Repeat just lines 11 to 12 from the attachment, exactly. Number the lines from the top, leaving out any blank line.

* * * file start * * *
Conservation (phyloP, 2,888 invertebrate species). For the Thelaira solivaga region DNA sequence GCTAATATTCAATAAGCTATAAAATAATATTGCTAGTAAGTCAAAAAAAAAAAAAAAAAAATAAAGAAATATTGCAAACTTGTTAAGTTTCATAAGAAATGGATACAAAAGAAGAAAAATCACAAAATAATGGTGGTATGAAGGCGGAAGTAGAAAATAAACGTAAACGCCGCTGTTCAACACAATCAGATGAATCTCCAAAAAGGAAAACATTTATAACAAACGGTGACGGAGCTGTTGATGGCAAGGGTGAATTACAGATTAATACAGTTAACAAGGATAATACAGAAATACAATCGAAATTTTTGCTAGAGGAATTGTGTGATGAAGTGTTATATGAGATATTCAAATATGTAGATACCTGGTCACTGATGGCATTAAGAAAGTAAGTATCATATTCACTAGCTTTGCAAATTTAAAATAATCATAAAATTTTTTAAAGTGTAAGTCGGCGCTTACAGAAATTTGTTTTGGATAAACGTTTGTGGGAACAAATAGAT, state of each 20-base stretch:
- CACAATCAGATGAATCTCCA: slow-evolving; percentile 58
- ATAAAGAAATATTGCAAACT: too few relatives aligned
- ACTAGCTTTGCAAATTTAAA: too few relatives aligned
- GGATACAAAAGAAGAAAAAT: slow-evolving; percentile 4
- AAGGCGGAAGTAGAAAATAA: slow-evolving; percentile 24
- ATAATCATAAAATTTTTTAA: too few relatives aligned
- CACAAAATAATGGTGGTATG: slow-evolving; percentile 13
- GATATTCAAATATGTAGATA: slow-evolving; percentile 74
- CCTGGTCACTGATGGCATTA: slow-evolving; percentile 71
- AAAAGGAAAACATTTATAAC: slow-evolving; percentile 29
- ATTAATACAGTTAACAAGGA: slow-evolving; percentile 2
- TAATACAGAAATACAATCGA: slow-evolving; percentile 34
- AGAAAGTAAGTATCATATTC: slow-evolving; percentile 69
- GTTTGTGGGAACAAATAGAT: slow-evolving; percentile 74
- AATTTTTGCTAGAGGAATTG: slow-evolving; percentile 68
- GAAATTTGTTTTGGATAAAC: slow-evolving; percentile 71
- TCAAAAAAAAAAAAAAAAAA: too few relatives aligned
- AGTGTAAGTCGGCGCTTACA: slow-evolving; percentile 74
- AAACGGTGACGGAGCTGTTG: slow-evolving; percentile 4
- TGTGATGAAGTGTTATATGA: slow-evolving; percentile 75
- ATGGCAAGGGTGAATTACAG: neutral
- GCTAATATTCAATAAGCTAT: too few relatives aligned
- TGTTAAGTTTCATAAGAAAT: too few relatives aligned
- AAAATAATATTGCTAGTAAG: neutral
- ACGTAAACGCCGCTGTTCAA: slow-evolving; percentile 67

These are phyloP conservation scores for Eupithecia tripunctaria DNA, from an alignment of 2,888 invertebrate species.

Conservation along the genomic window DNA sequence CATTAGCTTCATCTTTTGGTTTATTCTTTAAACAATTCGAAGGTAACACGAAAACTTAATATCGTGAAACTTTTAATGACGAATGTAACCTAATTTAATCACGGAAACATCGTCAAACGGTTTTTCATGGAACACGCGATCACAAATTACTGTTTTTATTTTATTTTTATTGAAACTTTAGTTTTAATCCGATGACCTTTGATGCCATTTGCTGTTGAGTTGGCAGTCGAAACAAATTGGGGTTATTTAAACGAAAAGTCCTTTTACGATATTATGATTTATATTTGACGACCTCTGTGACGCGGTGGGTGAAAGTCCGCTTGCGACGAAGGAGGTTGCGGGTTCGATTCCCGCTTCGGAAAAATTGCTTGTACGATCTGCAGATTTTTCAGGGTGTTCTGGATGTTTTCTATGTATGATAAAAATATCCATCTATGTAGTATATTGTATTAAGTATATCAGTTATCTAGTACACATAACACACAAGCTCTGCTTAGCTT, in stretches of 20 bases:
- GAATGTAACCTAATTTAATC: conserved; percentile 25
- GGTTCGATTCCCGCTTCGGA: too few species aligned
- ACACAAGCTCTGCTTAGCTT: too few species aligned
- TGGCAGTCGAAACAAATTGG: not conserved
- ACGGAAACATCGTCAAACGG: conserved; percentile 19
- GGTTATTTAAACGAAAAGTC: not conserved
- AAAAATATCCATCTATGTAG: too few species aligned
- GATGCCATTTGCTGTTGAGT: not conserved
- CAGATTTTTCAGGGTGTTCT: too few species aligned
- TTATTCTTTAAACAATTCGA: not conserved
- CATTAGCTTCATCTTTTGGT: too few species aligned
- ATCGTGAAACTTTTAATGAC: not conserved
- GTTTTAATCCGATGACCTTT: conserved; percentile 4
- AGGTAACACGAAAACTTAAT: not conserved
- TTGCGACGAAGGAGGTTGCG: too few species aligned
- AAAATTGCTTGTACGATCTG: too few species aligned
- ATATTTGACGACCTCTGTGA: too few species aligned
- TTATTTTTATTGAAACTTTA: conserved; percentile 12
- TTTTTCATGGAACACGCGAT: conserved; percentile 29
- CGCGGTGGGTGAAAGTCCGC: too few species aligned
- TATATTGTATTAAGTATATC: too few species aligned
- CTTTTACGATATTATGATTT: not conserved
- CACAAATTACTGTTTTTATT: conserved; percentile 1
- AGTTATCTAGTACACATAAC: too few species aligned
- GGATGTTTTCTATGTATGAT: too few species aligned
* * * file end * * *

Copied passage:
- AAAAGGAAAACATTTATAAC: slow-evolving; percentile 29
- ATTAATACAGTTAACAAGGA: slow-evolving; percentile 2